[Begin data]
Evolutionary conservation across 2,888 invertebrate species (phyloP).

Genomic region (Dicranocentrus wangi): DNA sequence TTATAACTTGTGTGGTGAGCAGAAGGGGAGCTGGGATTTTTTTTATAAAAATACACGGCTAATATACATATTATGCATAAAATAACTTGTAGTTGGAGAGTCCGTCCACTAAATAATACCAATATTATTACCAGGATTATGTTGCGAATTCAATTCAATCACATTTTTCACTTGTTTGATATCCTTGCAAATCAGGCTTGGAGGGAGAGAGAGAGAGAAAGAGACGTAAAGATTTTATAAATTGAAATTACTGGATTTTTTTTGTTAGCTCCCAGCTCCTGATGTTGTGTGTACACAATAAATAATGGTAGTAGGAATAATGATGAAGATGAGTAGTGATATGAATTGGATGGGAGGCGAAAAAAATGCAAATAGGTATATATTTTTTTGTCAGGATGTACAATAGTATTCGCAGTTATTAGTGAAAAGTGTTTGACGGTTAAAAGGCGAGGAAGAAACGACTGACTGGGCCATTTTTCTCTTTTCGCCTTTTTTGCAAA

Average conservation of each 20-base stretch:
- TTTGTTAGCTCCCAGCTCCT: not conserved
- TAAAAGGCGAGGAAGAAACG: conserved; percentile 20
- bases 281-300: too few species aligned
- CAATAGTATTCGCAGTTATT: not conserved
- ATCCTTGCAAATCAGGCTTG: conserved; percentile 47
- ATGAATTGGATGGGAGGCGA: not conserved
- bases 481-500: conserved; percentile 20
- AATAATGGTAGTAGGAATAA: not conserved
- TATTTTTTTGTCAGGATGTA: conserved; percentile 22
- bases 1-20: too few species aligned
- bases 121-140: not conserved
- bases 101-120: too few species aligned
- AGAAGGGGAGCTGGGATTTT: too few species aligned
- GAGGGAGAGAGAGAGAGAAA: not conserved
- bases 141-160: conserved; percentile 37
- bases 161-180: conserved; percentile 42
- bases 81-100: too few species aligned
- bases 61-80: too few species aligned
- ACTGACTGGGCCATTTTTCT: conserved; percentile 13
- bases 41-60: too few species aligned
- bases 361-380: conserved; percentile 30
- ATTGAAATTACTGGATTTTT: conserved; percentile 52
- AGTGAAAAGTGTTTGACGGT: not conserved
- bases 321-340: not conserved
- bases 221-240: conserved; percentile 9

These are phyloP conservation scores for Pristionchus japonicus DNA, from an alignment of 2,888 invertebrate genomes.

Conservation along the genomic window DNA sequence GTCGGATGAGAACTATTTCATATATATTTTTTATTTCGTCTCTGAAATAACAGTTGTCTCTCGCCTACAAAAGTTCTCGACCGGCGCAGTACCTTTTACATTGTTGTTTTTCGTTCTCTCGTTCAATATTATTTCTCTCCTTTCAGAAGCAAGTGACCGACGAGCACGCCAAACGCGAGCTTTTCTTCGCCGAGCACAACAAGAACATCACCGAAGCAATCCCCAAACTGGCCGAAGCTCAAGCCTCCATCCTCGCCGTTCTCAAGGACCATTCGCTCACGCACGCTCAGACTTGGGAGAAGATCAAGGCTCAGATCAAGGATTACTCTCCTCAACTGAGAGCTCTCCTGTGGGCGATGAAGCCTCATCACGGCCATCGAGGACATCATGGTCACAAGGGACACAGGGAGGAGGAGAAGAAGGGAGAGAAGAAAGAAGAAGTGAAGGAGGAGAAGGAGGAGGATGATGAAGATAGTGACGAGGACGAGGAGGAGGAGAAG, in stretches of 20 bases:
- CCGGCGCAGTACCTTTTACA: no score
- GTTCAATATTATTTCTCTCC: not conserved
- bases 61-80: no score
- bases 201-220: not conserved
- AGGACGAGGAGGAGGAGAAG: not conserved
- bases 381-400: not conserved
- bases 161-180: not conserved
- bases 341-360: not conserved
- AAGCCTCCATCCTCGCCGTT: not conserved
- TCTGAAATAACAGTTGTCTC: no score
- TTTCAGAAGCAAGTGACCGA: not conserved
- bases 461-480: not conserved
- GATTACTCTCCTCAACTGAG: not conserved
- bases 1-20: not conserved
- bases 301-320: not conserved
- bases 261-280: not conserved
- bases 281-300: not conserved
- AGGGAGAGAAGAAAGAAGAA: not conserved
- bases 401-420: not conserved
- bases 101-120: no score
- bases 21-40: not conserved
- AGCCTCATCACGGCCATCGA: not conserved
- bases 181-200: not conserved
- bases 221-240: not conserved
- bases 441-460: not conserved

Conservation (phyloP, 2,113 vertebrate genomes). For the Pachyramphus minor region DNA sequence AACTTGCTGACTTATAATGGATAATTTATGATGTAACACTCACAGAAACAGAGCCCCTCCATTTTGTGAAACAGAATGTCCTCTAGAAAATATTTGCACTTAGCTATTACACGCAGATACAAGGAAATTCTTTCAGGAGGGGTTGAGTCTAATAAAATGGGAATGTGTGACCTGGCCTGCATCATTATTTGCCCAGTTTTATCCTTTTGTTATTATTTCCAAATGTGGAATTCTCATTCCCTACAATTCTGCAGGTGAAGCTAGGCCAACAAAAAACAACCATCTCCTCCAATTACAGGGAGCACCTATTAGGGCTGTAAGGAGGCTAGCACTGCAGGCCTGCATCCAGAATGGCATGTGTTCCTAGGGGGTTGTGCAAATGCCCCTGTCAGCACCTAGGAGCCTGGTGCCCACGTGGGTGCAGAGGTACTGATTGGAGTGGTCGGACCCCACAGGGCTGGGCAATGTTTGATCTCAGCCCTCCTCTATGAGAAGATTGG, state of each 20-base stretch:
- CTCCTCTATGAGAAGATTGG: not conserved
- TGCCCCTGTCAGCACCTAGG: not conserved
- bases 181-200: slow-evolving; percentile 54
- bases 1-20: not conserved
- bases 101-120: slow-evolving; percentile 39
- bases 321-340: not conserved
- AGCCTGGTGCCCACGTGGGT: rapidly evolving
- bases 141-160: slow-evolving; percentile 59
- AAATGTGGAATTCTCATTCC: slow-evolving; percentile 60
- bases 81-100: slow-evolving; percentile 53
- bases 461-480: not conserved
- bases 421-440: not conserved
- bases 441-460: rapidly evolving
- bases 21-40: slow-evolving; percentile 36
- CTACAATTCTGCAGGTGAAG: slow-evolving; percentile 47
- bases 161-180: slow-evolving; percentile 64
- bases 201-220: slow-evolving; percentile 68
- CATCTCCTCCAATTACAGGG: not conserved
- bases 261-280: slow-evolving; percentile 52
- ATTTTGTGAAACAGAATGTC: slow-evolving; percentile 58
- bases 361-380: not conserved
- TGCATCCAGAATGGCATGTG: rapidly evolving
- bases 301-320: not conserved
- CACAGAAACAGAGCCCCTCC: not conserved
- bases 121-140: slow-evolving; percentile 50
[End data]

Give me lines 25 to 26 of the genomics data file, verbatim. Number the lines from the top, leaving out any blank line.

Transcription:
- ATTGAAATTACTGGATTTTT: conserved; percentile 52
- AGTGAAAAGTGTTTGACGGT: not conserved